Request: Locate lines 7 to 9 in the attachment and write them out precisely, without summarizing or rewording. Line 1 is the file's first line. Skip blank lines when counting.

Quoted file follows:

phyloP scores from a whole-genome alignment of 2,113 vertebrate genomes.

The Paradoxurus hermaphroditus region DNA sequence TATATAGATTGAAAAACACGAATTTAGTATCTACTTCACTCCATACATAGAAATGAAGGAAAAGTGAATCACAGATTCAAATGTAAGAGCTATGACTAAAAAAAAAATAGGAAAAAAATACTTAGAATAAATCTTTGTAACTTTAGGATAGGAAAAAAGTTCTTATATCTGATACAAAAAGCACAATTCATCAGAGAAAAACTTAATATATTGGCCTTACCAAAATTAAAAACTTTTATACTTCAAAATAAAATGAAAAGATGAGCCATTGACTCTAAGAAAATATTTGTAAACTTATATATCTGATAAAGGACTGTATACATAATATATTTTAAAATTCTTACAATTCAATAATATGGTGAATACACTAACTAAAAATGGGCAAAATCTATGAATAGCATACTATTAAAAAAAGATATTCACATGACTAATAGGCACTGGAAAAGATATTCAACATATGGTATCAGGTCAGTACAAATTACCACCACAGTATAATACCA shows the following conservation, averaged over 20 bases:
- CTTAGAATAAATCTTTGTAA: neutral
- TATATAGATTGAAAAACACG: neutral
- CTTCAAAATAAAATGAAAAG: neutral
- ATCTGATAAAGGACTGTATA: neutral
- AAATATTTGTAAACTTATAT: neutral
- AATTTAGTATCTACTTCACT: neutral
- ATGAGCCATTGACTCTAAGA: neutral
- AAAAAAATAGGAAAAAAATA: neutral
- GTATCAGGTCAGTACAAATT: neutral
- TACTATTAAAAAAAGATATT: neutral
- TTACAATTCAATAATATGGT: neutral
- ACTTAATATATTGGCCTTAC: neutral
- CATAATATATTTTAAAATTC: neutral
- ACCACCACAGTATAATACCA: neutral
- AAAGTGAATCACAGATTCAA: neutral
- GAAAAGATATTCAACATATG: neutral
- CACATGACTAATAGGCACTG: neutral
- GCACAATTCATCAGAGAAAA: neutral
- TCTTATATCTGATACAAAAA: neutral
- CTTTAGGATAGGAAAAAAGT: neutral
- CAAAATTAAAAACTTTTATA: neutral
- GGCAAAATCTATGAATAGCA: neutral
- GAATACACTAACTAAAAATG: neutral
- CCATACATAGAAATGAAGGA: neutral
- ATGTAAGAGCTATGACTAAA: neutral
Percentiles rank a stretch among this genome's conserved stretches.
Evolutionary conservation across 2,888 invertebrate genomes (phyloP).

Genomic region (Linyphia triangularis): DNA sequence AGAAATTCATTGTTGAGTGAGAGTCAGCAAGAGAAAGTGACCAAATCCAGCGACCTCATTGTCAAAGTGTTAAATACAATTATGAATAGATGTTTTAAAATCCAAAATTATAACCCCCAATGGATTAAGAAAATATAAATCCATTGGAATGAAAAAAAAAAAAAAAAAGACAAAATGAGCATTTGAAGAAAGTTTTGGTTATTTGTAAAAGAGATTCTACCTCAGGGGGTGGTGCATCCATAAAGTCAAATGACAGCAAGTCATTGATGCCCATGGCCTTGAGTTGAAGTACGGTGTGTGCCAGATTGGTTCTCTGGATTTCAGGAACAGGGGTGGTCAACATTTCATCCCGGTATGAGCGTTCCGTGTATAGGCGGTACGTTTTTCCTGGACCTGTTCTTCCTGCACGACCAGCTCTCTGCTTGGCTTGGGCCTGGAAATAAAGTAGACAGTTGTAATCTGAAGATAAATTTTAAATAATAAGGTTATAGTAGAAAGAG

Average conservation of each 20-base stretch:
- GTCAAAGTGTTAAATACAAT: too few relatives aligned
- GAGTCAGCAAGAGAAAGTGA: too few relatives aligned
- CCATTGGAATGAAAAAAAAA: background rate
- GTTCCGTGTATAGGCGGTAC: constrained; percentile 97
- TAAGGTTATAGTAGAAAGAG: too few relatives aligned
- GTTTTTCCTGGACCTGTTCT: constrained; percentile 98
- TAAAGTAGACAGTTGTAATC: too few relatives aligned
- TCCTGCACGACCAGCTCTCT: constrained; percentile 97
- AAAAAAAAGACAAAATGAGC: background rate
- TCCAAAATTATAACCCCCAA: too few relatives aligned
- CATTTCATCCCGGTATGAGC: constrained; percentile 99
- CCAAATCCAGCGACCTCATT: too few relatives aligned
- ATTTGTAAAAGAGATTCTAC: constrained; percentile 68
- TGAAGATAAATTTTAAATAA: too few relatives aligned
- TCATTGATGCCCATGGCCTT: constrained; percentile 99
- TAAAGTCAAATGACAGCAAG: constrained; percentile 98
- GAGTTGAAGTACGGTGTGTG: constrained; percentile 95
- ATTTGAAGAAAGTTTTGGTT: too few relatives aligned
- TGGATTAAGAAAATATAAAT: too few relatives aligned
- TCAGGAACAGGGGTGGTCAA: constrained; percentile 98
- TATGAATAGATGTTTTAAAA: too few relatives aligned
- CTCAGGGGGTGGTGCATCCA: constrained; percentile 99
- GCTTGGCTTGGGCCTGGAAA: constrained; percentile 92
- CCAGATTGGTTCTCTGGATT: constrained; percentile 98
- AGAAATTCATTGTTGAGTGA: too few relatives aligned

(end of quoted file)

- AAATATTTGTAAACTTATAT: neutral
- AATTTAGTATCTACTTCACT: neutral
- ATGAGCCATTGACTCTAAGA: neutral